Boom and Bust Cycle - Explained
What is the Boom and Bust Cycle?
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Table of ContentsWhat is the Boom And Bust Cycle?Why the Boom And Bust Cycle in ImportantAdditional Factors in Boom and Bust CyclesAcademic Research on the Boom And Bust Cycle
What is the Boom And Bust Cycle?
A boom and bust cycle refers to a series of fluctuations in an economy in which there are persistent expansion and contraction of the economy. Boom and bust cycles affect different sectors and industries in an economy, for instance, when it occurs in the business cycle, businesses undergo fluctuations. In a boom cycle, industries and businesses enjoy surplus, high sales, and profit margin and significant business performance which in turn affects the overall economy. The reverse is the case in a bust cycle, this is the period business encounter losses, individuals are also subject to a decline in income and there is an overall shrink on the economy.
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Why the Boom And Bust Cycle in Important
Boom and bust cycles occur in different economies at different times, both cycles also last for different periods of time. According to a business report, 28 boom and bust cycles have occurred in the business cycle since 1929. Generally, boom cycles are times when there is a surplus of jobs, economic growth, growth of business and industries and enough money in circulation. Bust, on the other hand, is a period of economic struggle coupled with the scarcity of jobs, losses in investments and economic decline. In boom cycles, obtaining credits is easier and cheaper, the investor also records high returns on their investments. The bust cycle sets in when investors begin to make too much investment which creates a decline in the value of investments.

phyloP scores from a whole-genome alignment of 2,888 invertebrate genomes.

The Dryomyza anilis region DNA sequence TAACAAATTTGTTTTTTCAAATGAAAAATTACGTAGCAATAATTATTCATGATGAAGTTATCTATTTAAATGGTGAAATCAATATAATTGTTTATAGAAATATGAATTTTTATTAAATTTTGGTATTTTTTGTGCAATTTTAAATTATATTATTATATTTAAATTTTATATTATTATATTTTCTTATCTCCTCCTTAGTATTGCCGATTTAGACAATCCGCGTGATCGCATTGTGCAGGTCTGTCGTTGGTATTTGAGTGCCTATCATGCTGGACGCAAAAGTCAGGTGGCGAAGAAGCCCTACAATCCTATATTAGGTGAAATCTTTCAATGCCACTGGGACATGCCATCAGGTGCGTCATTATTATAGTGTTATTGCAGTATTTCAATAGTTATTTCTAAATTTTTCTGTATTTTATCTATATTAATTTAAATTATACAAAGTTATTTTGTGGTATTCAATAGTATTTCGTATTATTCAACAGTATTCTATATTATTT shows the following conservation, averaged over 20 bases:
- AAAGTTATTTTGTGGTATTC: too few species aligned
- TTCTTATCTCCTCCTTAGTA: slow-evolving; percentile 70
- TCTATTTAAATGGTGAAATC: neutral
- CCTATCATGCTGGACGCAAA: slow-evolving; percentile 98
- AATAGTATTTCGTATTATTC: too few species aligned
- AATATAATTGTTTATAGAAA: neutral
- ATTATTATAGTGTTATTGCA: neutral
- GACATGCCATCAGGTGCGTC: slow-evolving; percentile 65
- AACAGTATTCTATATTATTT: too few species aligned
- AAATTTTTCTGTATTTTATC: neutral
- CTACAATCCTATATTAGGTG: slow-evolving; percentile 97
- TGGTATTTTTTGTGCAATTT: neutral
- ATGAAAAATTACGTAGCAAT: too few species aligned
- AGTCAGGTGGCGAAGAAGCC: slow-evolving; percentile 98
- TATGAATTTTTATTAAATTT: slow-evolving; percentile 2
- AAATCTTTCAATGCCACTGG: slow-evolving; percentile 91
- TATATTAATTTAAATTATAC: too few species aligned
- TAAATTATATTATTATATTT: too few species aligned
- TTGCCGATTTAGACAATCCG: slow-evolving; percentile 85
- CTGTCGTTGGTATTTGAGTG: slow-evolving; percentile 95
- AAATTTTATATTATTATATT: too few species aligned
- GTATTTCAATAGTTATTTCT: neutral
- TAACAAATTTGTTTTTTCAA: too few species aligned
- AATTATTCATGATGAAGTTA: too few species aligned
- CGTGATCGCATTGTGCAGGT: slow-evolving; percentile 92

Additional Factors in Boom and Bust Cycles
While boom cycles are related to periods of economic growth, employment and presence of wealth in an economy, bust cycles are associated with periods of recession or depression in an economy. There are certain factors that lead to boom and bust cycles in an economy, for instance, malinvestment is a major cause of bust periods, this happens when investments are very cheap and there is too much supply of capital in an economy, thereby creating an excess investment. There are certain monetary policies that the government uses to restore confidence in an economy and lift the economy out of depression. Such monetary policies are created by the Federal Reserves or Central Banks.